After my little experiment with courgettes I became curious about vegetables, they are strange and often bitter plants grown in a variety of ways. So, the Aubergine (eggplant) is my latest subject of experimentation and this time I wasn’t thinking about a comparison to the potato. Like with the courgettes I intended to do all that I could think of with them and am writing about the results.

Raw – I sliced a disk of aubergine and ate it in about three bites, it had a texture quite similar to an apple and wasn’t much different in taste, it wasn’t as strong but it was similar. It wasn’t a way that I’d want to eat much of but it wasn’t bad.

Fried – I cut the aubergine into three disks, this time frying them in a pan with a little oil until one side went brown, then flipped them so the other side could brown too. Straight out of the pan they didn’t really taste of anything, just bland whiteish disks with a slightly tough skin around the edges. As it cooled it started to taste bitter and softened. I wouldn’t recommend it this way.

Roasted – After once again slicing it into three disks I put these ones into an ovenproof dish with a bit of oil, some pepper, a bit of cheese and one of them had tomato ketchup on for a flavour change. I cooked this for about 30 minutes in a non preheated 200degree oven. The aubergine ended up slightly slimy and bitter, not being nice in taste or texture, the browned cheese was lovely and the one with ketchup on tasted nice but I would have liked it firmer which I can achieve with toasted bread if I really want. The aubergine skin in this method was really tough and hard to chew through, I would recommend peeling them if you intend to roast them.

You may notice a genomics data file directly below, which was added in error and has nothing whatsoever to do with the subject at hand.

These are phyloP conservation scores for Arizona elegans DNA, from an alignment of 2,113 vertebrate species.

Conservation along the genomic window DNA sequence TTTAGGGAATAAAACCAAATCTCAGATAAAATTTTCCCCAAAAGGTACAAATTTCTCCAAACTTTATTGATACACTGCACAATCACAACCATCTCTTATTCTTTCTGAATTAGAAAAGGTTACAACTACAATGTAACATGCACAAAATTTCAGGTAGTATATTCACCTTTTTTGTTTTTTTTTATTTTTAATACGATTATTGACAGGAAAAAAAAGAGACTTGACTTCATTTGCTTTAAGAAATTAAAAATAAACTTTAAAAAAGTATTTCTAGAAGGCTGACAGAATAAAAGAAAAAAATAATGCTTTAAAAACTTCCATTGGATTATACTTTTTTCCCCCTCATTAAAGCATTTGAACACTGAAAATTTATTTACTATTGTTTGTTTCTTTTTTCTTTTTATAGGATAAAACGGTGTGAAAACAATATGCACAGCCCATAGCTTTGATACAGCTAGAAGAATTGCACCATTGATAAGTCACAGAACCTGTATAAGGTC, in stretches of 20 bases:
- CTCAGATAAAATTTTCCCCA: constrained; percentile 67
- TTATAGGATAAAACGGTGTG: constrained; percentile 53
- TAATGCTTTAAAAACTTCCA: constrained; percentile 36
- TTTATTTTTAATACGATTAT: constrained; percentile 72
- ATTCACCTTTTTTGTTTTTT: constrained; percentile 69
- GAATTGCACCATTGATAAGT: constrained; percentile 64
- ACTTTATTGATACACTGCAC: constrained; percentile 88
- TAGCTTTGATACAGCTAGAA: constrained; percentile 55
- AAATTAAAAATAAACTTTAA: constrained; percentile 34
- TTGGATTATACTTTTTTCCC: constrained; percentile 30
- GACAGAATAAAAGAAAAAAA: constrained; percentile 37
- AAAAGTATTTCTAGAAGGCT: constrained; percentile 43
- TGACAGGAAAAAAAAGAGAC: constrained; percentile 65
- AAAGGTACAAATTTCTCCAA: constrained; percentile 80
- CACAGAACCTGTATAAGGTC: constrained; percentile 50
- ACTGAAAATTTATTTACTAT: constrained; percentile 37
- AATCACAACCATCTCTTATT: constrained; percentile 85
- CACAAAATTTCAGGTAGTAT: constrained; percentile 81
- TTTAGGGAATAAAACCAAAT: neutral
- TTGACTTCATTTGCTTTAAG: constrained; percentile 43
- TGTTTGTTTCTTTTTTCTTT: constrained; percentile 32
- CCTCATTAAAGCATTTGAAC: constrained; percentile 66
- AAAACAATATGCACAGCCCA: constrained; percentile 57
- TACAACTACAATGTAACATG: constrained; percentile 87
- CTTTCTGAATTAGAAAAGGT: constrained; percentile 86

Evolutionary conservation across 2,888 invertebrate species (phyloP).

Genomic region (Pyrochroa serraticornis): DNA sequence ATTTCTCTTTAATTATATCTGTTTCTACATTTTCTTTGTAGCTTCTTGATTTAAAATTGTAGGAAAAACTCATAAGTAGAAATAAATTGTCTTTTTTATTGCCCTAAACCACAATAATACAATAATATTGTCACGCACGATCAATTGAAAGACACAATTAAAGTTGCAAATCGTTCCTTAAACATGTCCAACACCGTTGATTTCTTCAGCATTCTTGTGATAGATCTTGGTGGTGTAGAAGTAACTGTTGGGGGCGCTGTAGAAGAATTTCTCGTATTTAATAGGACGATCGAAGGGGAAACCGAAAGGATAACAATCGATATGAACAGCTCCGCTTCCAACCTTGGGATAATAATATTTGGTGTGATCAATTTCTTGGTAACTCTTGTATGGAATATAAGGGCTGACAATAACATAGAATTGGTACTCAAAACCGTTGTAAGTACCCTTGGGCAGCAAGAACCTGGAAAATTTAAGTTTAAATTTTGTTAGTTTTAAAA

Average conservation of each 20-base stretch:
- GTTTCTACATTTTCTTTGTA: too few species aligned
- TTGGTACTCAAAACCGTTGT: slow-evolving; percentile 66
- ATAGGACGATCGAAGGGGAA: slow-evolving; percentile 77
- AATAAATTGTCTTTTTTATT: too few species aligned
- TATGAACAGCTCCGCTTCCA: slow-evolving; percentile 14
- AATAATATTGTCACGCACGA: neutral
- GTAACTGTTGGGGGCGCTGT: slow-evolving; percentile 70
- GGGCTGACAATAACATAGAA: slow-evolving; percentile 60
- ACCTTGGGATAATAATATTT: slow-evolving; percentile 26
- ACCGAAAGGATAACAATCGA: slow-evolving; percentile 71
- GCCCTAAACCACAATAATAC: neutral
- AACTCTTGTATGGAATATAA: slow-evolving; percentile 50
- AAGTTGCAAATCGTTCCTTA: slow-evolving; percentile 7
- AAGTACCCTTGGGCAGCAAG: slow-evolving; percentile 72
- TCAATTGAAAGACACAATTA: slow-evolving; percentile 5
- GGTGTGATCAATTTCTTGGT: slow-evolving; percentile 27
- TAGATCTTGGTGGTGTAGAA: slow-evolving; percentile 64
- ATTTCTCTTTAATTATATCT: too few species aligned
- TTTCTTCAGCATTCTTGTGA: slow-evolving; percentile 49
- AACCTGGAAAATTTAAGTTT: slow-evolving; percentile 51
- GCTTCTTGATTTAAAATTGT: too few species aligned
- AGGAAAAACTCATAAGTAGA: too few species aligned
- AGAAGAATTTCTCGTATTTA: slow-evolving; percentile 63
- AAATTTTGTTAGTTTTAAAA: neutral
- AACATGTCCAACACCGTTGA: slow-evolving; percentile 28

Curried – Curious about the effect of ketchup I decided that an outside flavour was needed so I diced what was left of the vegetable and put it on the hob at medium heat in a saucepan with enough water to cover it. After a few minutes of cooking I added a stock cube and half a teaspoon of cumin for a basic curry flavour. This had about ten minutes more cooking time being stirred occasionally. Straight out of the pan the cumin dominated the flavour but as it cooled the aubergine’s bitterness shone through and it wasn’t very nice. I think for a vegetarian who is making a proper curry this vegetable could act as a meat replacement because it is filling and chunky plus you may become accustomed to the taste after a while.

So, what I learned here is that the aubergine isn’t very nice unless you can overpower it with some sort of sauce like ketchup or curry but as a meat eater I don’t see the point of using this vegetable instead of chicken or something so I probably won’t touch it again.

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